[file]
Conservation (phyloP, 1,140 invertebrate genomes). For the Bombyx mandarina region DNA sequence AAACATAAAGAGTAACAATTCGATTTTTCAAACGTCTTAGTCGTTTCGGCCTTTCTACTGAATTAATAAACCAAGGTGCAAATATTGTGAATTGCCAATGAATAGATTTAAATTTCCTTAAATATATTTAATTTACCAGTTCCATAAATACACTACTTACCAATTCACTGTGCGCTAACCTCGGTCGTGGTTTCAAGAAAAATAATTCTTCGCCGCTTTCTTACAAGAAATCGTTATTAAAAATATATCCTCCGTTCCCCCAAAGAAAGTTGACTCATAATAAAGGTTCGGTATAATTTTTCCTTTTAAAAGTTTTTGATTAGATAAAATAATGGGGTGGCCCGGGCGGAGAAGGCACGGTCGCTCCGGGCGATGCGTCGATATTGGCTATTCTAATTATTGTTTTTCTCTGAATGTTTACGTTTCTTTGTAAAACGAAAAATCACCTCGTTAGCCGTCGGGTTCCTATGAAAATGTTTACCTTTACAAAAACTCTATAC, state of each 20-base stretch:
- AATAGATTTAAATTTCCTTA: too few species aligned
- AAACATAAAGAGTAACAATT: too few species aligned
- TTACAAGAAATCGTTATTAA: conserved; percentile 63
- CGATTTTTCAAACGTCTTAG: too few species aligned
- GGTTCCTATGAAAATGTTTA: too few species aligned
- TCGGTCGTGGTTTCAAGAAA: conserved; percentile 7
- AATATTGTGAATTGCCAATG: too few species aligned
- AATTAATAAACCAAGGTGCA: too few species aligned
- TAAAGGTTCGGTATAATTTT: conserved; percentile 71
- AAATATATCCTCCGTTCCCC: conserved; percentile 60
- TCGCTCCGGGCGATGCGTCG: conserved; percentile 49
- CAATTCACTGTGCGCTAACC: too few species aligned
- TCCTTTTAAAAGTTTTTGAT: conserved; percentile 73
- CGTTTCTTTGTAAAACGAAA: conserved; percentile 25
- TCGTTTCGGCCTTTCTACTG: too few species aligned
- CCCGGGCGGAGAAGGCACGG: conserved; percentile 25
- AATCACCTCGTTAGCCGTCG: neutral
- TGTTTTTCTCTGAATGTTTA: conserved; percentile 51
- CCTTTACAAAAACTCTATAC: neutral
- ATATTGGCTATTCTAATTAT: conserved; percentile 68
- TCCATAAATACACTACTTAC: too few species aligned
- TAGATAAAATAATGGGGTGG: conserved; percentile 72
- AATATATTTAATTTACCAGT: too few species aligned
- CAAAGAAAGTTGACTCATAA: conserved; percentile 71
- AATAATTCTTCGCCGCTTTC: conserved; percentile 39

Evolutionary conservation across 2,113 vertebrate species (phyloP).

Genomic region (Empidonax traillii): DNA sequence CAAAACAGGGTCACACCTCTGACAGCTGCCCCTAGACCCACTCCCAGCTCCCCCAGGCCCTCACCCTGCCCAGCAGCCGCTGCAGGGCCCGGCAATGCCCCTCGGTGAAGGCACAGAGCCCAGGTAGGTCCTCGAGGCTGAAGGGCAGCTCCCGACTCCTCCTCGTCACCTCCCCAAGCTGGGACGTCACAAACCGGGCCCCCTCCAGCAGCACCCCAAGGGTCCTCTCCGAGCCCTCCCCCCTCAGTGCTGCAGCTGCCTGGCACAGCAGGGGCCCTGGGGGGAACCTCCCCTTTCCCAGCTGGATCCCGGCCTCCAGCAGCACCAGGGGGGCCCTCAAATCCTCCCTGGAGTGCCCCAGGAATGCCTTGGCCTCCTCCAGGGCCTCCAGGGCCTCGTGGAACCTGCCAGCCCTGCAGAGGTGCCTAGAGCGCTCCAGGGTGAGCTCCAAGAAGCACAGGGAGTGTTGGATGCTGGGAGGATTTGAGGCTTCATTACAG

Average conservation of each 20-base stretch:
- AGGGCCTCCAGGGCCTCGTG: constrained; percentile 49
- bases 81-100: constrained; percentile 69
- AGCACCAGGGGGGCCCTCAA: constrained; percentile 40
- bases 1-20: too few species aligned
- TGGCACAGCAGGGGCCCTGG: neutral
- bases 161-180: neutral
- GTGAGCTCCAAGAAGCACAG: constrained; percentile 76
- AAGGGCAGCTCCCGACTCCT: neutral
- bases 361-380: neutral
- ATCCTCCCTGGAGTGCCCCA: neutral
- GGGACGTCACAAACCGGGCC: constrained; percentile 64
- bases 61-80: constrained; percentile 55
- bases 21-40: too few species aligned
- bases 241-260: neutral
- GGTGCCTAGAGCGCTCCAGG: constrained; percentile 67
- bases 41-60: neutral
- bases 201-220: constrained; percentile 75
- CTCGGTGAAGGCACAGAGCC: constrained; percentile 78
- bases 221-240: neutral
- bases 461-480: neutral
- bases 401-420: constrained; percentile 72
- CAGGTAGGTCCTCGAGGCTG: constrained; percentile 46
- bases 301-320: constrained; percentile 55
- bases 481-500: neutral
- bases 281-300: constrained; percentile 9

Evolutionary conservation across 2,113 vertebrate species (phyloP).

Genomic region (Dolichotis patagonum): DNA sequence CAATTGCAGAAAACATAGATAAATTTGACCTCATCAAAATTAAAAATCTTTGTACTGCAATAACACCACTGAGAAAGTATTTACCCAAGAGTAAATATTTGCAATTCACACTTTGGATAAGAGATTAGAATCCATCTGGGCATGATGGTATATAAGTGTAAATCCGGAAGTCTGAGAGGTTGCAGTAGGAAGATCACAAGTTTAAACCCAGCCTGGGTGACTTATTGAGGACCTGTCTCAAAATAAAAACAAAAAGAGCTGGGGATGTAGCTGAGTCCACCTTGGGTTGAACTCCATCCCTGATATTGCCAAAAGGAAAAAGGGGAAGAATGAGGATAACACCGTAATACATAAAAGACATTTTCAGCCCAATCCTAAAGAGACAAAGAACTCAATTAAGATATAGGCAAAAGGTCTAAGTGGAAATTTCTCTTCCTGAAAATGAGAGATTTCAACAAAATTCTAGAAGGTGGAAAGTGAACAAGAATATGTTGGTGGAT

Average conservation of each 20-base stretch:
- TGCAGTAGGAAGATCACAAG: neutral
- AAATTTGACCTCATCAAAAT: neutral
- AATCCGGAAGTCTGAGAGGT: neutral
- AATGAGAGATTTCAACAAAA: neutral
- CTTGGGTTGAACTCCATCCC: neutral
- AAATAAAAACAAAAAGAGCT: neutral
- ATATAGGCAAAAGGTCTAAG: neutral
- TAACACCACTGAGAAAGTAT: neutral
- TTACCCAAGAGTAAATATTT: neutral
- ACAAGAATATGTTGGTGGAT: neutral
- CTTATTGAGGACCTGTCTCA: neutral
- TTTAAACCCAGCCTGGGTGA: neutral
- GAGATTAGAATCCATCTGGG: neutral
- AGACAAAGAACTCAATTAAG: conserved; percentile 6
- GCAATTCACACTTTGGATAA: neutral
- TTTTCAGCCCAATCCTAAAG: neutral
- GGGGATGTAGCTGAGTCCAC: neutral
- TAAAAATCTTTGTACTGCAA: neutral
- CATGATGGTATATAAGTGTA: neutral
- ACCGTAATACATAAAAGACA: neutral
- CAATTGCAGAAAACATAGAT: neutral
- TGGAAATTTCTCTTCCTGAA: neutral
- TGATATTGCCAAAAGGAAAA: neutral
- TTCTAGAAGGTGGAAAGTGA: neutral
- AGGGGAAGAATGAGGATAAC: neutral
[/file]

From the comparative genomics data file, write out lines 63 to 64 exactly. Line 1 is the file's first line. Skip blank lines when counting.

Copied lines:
- AAATAAAAACAAAAAGAGCT: neutral
- ATATAGGCAAAAGGTCTAAG: neutral